....There has been no diminution in the economic power of the State, only a change in its mode of operation....

Yes, I have written for the Adam Smith Institute. I hold many of its people in high regard. I have enjoyed many of its Christmas gatherings - though no more after this appears on the Internet, I suspect! But it has done nothing on the whole to promote liberty in the past 21 years. Every one of the panegyrics on Hayek that I find in its Catalogue is more than balanced by advocacies of the kind of market reform that simply strengthens the hand of the statist enemy. Dr Pirie may pride himself on the number of solutions he has provided. In truth, he is part of the problem.

Once again, this sort of thing is why I don't welcome "privatization" and "deregulation" as a "step in the right direction," just because it increases the amount of activity that's carried out in the nominally "private" sector. When it takes place within an overall statist framework, it just makes state capitalism more efficient and stable; although the nominal public sector may control a smaller percentage of GDP, the system as a whole becomes even more statist and exploitative. As Brad Spangler noted in my previous post's blockquote, increasing the ratio of quasi-private bagmen to the state gunman just makes robbery more efficient. The nominally private corporations that profit from the ASI's "privatized" version of political capitalism, like the big industrialists who conspired with Papen and Hindenburg to put Hitler in power, are part of the state.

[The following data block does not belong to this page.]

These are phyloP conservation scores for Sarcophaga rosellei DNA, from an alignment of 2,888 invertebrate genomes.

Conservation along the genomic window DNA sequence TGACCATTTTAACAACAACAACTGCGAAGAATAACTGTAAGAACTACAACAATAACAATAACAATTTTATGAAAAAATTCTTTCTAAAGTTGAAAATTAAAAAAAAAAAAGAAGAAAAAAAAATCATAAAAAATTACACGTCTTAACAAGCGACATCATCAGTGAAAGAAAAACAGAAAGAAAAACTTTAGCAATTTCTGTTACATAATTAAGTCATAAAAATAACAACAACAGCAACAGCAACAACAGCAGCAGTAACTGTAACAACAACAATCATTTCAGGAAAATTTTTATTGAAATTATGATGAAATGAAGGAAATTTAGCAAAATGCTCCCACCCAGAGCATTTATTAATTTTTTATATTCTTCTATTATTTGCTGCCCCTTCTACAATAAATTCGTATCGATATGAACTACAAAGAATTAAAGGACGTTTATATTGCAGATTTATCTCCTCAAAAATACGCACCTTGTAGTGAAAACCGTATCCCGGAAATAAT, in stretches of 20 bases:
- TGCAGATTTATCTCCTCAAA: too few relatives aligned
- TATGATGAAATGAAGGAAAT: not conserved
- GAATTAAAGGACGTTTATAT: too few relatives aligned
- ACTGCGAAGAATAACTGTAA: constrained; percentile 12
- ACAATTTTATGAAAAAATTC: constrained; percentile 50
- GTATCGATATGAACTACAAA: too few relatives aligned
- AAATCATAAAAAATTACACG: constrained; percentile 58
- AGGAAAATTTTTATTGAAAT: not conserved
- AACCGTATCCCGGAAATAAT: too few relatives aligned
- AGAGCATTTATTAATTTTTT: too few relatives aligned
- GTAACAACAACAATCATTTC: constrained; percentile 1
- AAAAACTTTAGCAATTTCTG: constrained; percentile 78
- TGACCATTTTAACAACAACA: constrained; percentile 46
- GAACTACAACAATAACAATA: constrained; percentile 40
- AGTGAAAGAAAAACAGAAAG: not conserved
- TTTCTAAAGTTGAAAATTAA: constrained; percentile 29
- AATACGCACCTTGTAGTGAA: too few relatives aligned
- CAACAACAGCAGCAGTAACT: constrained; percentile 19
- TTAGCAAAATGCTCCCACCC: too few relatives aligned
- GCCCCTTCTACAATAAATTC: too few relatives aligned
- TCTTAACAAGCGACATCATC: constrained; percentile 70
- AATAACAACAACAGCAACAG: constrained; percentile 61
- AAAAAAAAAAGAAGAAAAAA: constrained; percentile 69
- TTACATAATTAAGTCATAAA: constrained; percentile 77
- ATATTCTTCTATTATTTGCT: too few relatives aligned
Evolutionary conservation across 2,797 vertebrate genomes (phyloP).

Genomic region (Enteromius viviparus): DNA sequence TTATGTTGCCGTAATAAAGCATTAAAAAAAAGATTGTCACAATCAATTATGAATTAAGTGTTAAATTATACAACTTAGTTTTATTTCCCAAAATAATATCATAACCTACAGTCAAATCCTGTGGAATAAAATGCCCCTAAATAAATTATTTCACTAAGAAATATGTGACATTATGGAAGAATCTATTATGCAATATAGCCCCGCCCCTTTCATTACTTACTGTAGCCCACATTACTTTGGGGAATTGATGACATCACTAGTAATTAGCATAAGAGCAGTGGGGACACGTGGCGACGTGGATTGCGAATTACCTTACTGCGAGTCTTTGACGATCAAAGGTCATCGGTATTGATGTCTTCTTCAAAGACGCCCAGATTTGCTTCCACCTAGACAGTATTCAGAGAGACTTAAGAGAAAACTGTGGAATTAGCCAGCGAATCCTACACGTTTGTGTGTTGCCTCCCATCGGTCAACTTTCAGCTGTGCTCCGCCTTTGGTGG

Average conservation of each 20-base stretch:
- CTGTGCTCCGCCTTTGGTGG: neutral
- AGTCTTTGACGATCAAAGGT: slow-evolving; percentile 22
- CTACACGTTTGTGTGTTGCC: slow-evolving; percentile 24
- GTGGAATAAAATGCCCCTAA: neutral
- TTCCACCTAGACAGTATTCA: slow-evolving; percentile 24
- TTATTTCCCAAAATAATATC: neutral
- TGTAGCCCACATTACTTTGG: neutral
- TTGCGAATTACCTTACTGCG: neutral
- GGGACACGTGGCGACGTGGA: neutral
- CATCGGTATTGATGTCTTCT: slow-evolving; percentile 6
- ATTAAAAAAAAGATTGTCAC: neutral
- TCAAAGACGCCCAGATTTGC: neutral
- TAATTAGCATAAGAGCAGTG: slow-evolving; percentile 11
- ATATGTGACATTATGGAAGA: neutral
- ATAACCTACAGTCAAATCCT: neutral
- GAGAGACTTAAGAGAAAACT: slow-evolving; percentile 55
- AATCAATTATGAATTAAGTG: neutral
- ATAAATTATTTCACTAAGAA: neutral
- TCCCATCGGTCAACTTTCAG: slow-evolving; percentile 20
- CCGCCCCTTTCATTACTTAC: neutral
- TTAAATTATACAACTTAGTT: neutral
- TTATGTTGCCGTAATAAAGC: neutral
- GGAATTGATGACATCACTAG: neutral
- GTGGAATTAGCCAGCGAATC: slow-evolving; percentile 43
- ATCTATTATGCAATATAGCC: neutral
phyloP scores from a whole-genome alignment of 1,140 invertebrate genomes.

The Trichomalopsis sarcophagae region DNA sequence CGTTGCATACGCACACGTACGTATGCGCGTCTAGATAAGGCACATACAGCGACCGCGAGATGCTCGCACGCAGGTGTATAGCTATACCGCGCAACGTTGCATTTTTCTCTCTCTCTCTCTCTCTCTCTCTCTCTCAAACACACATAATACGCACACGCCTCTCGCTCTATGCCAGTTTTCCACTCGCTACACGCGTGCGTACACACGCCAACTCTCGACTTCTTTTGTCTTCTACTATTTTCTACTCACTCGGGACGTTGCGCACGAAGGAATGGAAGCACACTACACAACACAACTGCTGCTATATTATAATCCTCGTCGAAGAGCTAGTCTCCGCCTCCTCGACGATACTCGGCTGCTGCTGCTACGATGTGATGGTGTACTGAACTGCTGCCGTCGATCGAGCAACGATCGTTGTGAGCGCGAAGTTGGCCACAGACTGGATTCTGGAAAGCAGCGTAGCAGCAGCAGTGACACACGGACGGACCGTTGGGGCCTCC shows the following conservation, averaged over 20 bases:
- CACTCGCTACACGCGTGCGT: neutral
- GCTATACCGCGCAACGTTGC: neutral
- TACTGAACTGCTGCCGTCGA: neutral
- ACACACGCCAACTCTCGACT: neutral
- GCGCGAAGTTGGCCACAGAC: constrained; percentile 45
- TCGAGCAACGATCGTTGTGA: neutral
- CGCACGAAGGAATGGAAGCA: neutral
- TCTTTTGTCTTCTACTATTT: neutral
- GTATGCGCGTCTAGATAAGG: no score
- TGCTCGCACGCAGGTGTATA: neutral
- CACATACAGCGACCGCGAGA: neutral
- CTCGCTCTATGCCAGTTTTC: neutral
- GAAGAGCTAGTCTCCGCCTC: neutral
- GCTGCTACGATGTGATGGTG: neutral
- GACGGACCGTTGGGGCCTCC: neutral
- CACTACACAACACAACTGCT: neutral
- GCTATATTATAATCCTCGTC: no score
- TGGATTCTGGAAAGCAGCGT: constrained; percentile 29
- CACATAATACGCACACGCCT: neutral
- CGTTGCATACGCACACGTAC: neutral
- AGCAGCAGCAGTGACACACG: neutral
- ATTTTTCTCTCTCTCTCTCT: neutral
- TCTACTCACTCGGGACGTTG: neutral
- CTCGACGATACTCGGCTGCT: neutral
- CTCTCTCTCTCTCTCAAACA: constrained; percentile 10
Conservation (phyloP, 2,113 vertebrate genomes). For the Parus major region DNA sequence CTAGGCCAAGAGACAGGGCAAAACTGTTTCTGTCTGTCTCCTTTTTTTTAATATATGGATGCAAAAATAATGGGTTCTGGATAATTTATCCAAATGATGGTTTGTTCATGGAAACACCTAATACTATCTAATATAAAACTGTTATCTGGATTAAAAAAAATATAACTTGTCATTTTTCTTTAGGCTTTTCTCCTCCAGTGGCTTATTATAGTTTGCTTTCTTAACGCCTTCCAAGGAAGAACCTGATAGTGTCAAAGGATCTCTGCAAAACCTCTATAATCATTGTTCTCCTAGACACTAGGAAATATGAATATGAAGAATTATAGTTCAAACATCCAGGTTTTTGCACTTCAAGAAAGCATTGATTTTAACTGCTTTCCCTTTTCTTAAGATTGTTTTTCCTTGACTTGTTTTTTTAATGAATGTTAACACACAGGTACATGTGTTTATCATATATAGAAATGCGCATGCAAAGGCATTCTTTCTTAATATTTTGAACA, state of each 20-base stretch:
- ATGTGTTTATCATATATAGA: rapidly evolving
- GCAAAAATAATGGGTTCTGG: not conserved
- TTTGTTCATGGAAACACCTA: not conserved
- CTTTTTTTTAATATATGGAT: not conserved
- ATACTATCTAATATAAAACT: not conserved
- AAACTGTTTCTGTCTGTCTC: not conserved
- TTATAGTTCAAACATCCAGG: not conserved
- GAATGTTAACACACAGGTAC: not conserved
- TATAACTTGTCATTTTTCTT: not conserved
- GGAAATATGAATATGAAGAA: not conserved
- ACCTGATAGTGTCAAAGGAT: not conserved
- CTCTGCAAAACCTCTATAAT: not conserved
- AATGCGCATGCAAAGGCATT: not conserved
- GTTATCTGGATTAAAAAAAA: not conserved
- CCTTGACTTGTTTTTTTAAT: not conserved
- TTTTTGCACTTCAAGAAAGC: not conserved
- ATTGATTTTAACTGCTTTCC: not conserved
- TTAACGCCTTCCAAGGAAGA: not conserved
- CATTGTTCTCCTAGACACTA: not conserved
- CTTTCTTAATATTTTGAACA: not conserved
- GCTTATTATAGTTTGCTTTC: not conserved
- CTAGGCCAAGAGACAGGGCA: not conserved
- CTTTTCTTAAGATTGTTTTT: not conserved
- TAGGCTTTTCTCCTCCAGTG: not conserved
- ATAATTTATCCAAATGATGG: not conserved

Anonymous Brad Spangler said...

In my opinion, what we're really doing is attempting to refine the class theory of Comte and Dunoyer:


...and explore its implications.

It's been referred to as Libertarian Class Theory by for a while now. Examples:

Libertarian Class Theory
How the Political Class Exploits the Economic Class
by Rick Tompkins

Mises Legacy to Feminism
An analysis of libertarian class theory
by Wendy McElroy

Radical Solidarity and Moderate Anarchism
[Anthony Gregory mentioning it in passing in a good overall article]

The Other War
[me spouting off]


This may seem ironic, coming from a self-professed anarcho-capitalist (although I've come to prefer the term Market Anarchist), but it seems more and more that events and ideas are driving the better thinkers to build a "Marxism 2.0". Consider:

1) Start with Marxism.

2) Substitute the class theory of Comte and Dunoyer for Marx's -- perhaps refining it with a better statement of what constitutes unjust exploitation.

3) Refine Marx's denunciations of primitive accumulation with an understanding of property titles arising independently of the State [radical Lockean or other].

4) Address, somehow, the shortcomings of the Labor Theory of Value. I prefer straight Misesian Subjective Price Theory whereas (as I understand it) you prefer a modified Labor Theory (please correct me if I'm wrong).

And so on...

Rothbard got us a lot of the way there, but perhaps I'm just showing my influences.

Some work might also be appropriate on how the influence of Austrian economics has some business mangement consultants sounding pseudo-syndicalist at times. For example, compare: